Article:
My trip to Brazil ended with a five-hour afternoon hike with Roy and Felipe down a steep subtropical trail (using ropes in one section!) to some beautiful waterfalls. It was amazing — in those five hours, we solved just about every problem facing the world today.
I then traveled to Buenos Aires to deliver the keynote speech at the launching of the Atlas Foundation for a Free Society. My invitation came from the foundation’s founder, a man in his mid 30s named Gabriel Salvia and one of South America’s most principled libertarians.
For more than five years, Gabriel has been publishing a libertarian newsletter entitled Atlas del Sud, which consists of articles, translated into Spanish, from Freedom Daily, The Freeman, and Laissez Faire Books as well as original articles written by libertarians in Argentina.
For five years, Gabriel has struggled financially, often putting his own money into his newsletter. In the process, he has attracted the voluntary participation of several young people, who, thanks to Gabriel, are well-versed in the works of Ayn Rand, Ludwig von Mises, Friedrich Hayek, Leonard Read, and many others, as well as with the libertarian think tanks in the United States. I had supper with many of them and it was exciting and refreshing to see the enthusiasm these young people had for libertarianism and Austrian economics.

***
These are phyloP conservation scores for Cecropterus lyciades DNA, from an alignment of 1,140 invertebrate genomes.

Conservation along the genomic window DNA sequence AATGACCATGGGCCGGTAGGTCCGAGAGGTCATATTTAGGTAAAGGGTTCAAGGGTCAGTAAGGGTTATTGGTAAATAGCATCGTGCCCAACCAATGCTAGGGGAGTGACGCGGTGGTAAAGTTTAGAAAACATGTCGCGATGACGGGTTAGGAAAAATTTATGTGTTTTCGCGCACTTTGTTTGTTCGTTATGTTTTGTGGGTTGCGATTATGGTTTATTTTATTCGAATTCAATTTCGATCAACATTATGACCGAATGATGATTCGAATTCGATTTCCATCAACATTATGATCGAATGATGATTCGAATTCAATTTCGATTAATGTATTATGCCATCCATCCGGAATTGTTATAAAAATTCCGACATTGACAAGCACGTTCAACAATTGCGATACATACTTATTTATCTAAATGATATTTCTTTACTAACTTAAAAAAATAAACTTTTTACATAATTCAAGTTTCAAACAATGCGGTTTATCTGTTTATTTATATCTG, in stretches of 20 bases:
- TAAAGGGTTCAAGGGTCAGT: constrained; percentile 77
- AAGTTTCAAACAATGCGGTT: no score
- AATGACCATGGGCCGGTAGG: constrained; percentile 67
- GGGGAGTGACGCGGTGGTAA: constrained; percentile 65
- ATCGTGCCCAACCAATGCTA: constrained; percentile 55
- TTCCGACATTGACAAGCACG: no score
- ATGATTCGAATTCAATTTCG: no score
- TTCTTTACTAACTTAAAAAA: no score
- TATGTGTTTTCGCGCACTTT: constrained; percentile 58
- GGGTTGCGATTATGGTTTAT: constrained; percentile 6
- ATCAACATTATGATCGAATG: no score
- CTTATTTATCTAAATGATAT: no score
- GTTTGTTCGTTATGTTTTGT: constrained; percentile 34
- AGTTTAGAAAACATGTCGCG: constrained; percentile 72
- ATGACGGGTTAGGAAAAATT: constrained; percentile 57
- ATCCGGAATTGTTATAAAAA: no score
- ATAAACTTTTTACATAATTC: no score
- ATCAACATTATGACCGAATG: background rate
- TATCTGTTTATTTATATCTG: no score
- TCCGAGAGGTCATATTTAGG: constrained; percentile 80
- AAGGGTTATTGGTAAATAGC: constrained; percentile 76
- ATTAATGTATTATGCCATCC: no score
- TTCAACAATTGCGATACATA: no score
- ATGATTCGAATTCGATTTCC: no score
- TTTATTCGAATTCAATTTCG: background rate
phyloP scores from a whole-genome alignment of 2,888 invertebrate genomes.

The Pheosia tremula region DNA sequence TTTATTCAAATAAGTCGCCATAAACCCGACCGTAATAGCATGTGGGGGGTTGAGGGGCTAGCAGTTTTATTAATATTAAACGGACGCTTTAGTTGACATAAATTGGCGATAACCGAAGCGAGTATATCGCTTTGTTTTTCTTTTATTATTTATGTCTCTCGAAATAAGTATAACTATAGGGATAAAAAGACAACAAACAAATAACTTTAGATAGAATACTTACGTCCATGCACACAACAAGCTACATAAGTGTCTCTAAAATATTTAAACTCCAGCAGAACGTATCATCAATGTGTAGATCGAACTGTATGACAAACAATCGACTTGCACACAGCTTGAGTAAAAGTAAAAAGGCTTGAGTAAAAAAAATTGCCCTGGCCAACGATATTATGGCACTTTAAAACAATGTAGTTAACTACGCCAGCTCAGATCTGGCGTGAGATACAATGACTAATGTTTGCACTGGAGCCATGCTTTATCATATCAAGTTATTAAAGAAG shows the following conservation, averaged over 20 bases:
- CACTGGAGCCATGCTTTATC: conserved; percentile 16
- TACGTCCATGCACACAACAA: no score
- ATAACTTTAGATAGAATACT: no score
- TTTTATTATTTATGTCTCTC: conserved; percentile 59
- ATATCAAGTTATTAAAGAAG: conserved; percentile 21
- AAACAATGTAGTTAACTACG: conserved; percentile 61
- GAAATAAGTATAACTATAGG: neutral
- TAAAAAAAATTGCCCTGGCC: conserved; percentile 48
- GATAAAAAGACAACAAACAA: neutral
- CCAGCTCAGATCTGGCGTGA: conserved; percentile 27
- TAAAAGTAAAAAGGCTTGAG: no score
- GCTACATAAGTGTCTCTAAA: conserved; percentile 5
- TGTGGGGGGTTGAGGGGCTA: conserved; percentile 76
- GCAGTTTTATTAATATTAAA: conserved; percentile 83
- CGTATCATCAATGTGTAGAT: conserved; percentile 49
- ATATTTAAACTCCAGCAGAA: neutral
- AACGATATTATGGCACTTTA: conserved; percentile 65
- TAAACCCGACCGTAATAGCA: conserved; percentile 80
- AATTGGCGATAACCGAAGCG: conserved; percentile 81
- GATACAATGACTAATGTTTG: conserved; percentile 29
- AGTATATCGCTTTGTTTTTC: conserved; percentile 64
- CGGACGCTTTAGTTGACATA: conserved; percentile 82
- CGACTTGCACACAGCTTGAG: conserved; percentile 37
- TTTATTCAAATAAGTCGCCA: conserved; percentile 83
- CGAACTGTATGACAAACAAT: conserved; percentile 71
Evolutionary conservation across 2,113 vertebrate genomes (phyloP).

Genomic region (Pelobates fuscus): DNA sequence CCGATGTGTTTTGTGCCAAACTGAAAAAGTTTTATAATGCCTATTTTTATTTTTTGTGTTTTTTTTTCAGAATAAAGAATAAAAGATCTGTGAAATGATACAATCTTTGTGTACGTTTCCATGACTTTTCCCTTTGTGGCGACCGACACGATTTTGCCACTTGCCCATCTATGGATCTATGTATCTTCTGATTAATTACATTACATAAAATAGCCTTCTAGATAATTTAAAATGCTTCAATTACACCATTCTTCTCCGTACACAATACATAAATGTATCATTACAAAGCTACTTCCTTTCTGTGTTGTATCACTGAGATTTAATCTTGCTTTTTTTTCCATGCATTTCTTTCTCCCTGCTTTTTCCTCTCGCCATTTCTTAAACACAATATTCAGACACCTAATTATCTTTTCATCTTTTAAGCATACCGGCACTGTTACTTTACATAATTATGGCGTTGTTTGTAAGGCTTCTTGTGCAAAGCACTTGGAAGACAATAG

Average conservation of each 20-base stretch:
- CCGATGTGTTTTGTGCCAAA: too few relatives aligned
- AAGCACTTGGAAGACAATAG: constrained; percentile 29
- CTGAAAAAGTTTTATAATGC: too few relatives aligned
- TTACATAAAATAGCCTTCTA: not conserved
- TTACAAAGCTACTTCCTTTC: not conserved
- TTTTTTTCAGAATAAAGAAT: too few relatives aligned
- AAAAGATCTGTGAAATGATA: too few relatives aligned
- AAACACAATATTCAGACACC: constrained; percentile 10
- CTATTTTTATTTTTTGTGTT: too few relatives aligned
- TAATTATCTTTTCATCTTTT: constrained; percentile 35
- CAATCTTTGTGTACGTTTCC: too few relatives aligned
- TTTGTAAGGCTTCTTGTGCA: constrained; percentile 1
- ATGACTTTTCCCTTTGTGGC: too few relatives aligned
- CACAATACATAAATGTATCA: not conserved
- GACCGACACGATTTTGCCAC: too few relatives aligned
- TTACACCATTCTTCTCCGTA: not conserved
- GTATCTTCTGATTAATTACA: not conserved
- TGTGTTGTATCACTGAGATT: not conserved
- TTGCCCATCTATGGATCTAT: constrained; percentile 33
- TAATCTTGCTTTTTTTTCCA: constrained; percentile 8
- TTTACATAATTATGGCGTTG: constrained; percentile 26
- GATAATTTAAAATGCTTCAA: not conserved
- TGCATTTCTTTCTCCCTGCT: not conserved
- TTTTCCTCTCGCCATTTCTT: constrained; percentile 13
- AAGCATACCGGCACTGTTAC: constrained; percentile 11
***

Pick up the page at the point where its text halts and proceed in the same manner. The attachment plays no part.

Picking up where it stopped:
Gabriel’s dedication and uncompromising devotion to libertarianism recently caused several people to help him found the Atlas Foundation. Among the founders are William Yeatts and Jose Esteves, who are in the petroleum business in Argentina. Yeatts earned his master’s degree in economics from New York University many years ago, where he attended the famous NYU seminar conducted by Ludwig von Mises. He has also helped found two other free-market institutions in Argentina: ESEADE, a graduate school oriented toward Austrian economics, and the Foundation for Energy Studies in Latin America. The author of a recent book entitled Subsurface Wealth: The Struggle for Privatization in Argentina (published in English by The Foundation for Economic Education and available from Laissez Faire Books), Yeatts is leading the fight for privatization of natural resources in Latin America.
Gabriel Griffa, the editor of Apertura, which collaborates with Business Week and is one of the most important business magazines in Argentina, is also helping start the foundation. Gabriel Gasque and Pablo Guido, professors who teach Austrian economics, have worked with Gabriel on a voluntary basis for several years. Luis Balcarce, a very impressive 25-year-old libertarian intellectual, who interviewed me for the current issue of Atlas del Sud, will be in charge of Atlas’s book club.